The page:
Despite Charlie Calello’s suspicion that Nyro’s third album was half-baked, she had a firm vision for 1969’s New York Tendaberry, her name for “the warm, tender core she perceives deep inside the city’s grating exterior”, observed New York Times reporter William Kloman. “I deal in essences,” she told him. “I can’t do things my girlfriend can do, like drive a car or cook a dinner, but I have the ability to see what is at the centre of things.”
In late 1968, Roy Halee was busy working with Simon & Garfunkel. But as a Nyro fan, he couldn’t refuse Geffen’s offer to work on her new record. “She’s the best I’ve ever been involved with,” says Halee. “She’s George Gershwin, phenomenal in a classical sense, as well as a pop sense.” Alone at the piano, Nyro played Halee the entire album. He decided to record her that way to capture her “essence”. The other instruments were overdubbed later. “It was a terrific gamble.”
These early sessions were just Halee and Nyro, who rode a horse and cart to Columbia’s studio. She dressed in ballgowns, lit candles and laid on opulent meals. The pair relished the slow process. “Listening to her perform every night was like a concert, it was a joy,” says Halee, whose only bugbear was Nyro’s pot habit, which made her sloppy. This time around, there was no pressure from Columbia.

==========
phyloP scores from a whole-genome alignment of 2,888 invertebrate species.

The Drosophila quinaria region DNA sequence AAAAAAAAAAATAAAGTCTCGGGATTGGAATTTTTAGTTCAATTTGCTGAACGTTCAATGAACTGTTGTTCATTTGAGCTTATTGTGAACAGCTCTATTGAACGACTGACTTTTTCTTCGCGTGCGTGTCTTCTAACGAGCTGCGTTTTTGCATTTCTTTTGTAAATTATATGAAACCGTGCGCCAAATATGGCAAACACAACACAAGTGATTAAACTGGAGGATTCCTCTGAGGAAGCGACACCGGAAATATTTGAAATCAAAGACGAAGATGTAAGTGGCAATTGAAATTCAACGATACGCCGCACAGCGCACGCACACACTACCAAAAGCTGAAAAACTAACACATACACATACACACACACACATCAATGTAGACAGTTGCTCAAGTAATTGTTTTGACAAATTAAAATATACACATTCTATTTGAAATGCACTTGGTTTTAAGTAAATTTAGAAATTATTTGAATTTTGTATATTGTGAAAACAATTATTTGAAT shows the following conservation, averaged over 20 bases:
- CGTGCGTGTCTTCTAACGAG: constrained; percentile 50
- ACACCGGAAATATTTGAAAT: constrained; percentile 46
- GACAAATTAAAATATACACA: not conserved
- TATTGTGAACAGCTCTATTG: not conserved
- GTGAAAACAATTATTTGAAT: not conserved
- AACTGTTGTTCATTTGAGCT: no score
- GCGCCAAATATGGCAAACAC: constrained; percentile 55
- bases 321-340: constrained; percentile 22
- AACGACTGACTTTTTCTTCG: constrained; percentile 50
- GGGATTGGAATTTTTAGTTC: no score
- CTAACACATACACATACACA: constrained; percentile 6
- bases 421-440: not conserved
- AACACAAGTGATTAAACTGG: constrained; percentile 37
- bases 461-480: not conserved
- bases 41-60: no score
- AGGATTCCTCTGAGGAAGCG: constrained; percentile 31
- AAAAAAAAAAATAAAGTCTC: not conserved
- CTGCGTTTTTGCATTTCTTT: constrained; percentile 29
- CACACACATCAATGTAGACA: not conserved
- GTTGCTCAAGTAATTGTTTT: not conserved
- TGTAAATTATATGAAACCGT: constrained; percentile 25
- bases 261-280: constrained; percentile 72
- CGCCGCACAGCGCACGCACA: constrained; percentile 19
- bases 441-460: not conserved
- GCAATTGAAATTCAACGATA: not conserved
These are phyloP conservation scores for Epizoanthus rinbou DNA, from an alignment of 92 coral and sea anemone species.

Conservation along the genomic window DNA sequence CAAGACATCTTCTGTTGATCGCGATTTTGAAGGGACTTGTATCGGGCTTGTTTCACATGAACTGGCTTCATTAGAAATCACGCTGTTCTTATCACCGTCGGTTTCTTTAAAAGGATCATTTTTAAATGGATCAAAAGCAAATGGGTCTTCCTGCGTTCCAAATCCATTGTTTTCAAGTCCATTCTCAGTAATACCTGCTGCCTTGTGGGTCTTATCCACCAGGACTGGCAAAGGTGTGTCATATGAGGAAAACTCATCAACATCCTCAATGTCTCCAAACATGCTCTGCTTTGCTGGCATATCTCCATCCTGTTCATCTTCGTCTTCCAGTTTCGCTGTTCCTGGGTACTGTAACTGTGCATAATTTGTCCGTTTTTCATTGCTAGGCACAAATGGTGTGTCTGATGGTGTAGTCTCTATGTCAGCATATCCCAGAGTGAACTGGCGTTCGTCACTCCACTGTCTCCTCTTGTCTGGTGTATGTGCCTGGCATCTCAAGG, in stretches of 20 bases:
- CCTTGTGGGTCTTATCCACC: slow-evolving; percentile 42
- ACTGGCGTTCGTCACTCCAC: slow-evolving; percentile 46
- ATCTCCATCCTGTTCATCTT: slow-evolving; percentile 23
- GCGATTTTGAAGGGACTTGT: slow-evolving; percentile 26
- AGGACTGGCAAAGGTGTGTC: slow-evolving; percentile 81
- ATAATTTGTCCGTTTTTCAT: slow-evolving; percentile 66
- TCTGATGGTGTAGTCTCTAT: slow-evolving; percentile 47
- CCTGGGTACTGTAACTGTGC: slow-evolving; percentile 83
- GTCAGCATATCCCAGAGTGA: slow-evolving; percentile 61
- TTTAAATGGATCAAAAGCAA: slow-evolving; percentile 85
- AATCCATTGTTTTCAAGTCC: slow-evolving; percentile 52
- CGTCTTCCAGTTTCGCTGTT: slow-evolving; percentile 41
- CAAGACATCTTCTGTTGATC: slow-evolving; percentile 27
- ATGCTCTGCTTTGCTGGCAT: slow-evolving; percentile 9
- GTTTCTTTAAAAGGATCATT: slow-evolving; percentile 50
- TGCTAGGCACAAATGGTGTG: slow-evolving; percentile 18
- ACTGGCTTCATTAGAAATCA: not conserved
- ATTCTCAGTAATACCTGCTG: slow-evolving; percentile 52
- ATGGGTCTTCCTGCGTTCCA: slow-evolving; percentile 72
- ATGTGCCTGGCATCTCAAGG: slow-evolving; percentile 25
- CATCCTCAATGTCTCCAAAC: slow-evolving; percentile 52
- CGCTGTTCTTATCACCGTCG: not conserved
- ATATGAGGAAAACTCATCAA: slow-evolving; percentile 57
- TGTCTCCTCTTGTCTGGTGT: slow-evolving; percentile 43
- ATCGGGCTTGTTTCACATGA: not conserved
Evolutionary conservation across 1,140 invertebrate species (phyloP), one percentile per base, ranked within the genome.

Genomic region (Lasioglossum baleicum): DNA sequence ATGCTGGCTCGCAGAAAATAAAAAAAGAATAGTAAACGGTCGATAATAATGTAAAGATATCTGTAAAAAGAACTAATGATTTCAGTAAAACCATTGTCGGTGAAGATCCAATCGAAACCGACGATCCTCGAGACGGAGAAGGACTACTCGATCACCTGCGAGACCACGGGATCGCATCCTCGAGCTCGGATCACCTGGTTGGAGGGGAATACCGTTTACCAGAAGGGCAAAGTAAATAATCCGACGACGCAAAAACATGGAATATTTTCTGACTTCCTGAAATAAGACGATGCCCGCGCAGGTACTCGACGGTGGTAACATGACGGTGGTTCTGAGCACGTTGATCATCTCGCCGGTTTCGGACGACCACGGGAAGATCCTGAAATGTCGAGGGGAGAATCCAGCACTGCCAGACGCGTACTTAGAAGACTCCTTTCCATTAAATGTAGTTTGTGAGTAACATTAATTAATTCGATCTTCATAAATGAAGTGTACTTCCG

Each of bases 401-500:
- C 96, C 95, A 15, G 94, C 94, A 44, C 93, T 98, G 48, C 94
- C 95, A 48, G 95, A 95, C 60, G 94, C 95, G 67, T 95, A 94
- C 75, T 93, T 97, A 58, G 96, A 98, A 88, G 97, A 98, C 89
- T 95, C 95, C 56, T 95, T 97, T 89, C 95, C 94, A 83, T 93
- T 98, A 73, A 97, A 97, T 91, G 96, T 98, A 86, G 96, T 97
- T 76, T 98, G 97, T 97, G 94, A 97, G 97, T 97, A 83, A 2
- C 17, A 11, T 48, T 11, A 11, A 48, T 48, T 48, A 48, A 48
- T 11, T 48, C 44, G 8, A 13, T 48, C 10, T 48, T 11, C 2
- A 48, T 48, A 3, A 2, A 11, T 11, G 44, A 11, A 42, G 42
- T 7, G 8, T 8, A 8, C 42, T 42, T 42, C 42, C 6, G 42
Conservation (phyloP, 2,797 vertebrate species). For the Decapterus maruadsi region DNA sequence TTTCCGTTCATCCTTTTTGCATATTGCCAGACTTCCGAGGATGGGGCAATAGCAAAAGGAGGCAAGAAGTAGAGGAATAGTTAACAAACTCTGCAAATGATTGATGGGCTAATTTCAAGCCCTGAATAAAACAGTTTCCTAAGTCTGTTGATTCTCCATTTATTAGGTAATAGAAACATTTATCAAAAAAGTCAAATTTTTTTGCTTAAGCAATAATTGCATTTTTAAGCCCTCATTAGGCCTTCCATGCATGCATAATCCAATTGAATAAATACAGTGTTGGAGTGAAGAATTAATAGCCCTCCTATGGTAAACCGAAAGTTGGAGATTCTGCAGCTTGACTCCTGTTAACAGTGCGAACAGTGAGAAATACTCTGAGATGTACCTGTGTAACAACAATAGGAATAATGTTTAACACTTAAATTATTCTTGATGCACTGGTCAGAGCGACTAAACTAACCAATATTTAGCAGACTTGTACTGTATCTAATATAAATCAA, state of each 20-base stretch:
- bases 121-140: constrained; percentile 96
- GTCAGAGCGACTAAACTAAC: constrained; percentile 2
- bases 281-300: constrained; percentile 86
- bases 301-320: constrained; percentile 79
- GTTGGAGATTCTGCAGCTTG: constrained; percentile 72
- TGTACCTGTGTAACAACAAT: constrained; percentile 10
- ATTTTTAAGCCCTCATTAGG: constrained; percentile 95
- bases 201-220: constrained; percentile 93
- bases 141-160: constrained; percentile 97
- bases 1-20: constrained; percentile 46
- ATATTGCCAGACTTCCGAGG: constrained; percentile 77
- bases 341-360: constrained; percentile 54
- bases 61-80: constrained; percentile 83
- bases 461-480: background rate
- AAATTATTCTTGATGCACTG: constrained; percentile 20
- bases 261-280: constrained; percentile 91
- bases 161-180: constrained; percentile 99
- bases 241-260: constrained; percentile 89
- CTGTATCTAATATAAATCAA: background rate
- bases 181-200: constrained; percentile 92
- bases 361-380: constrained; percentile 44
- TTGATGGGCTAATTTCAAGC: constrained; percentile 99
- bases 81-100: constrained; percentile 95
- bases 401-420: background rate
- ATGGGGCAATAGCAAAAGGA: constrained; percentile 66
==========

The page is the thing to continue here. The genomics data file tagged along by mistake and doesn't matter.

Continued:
Once Halee brought in arranger Jimmie Haskell, Nyro started giving his ensemble impressionistic directions. “I think of music in terms of colours, and shapes, and textures, and sensory things, and abstractions,” she told Life in 1970. “But once I have the instruments to work with, I can do a lot of things. You can take a string, and strings can be brazen, or they can be so sweet, they can be pale.” For “Gibsom Street”, she instructed her horn section to play like “Indians on the warpath”. “Her producing chops were great!” says Halee. “She was hard to please in a nice way. She knew what she was talking about.”
Released in September 1969, New York Tendaberry was a sophisticated paring back. Most of the songs start with just Nyro at the piano, her vocals flying from tender meditation to indignant rhapsody as she explored what she perceived as the city’s struggle “between health and sickness, god and the devil.”
“You want to dig the vibrations I’ve been getting?” she asked the NYT. “The real United States Of America is about to be born. That’s what’s coming out of the revolution.” Certainly, things were starting to happen for Nyro. She did her first proper tour, including the Troubadour show that Jackson Browne witnessed. Newsweek profiled Nyro, Joni Mitchell and the new wave of “female troubadours, who not only sing, but write their own songs”. That Thanksgiving, she had three Top 10 singles thanks to The 5th Dimension, Blood Sweat And Tears and Three Dog Night. “She was too soulful for radio,” laments noted fan Todd Rundgren. “Other artists had success with the material by essentially turning down the soul.”